Why do we need “high profile physicians” making up new diet names when we have a perfectly healthy, and evidence-based diet already on the books? I guess new words such as “Pegan” make better talk-show soundbites than “scientific research shows DASH Diet is beneficial in lowering blood pressure, managing diabetes, and weight control”.
Makes me wonder how invested they really are in your health.
So before you announce to all of your friends this summer,
“I am going on the Pegan Diet!”
…let me let you in on a secret: It’s actually MyPlate, without the dairy, that you are going to be following, so it’s not really that cool.
I guess I’m not that cool either, and we’ll both have to come to terms with that (JK – Science is totally cool).
PS – the term ‘grass-fed’ is a misnomer. Farmers will explain that a more accurate term is ‘grass-finished’ as all cows eat grass. Learn more by reading my grass-finished beef farm tour blog.
When I help people understand the principles of the DASH Diet, I emphasize eating more vegetables, fruit and lowfat dairy. But I also must mention that saturated fat, sodium and calories are important too. Sometimes folks will ask about reading food labels, and how to choose a food based on its label. This is always tricky, especially if you don’t have a food label in hand, or are asking about a specific food or food group.
Since the Nutrition Facts label can be a little overwhelming, I generally tell people to just look at 4 line items when considering heart health:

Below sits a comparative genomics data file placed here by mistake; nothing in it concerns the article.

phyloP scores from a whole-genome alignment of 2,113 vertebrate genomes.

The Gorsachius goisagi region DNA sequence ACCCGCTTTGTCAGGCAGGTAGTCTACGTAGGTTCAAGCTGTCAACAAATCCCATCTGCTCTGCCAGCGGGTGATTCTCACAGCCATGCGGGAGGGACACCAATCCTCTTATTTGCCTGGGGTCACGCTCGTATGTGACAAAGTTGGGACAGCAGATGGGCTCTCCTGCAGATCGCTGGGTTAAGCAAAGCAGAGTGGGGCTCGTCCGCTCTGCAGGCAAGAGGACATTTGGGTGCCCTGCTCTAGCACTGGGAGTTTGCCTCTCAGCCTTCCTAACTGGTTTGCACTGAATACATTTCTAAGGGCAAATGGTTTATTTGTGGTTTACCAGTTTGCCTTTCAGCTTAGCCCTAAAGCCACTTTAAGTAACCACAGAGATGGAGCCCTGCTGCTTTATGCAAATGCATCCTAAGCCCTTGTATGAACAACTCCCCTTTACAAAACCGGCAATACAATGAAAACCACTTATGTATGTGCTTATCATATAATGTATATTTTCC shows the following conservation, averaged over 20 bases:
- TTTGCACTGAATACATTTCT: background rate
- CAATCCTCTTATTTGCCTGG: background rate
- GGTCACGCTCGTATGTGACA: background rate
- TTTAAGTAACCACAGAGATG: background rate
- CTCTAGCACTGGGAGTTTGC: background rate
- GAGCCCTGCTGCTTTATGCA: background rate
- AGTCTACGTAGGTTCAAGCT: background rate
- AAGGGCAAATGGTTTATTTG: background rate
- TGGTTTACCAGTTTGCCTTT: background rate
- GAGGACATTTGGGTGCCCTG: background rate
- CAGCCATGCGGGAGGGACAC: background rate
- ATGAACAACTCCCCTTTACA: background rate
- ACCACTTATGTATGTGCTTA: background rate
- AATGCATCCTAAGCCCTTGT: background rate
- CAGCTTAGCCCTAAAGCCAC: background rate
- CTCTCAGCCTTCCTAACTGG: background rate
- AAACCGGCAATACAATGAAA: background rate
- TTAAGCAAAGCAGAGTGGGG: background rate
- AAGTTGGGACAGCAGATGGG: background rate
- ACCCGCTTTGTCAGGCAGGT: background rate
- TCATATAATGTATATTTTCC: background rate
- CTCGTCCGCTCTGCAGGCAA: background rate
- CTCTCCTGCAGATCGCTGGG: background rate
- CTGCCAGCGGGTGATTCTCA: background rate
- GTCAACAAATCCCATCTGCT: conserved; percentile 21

- Serving Size
- Saturated Fat
Serving Size Math
It is important to glance at the serving size on the label. This serving size is the amount of that food or beverage in which all of the following information (calories, grams and milligrams of everything) is based. If you eat double the serving size, then double up all of the other information as well (see the bread labels below – one bread labels 2 slices as one serving; the other labels 1 slice as one serving).
We can argue as long as the day is long about what a calorie is, or if a “calorie is a calorie”, but as you age, you do need to be paying attention to calories. Yes, it is difficult to eat 300 calories of broccoli, and quite easy to eat a 300 calorie banana muffin, so while calories differ in terms of the foods they are delivered by, the total calories still matter. In general, you don’t need to “count” calories in the whole fruits or vegetables you eat. Eat more of them – as much as you want. But other food groups – especially the meat group and the bread and grain group – you do need to be more aware of daily portion sizes.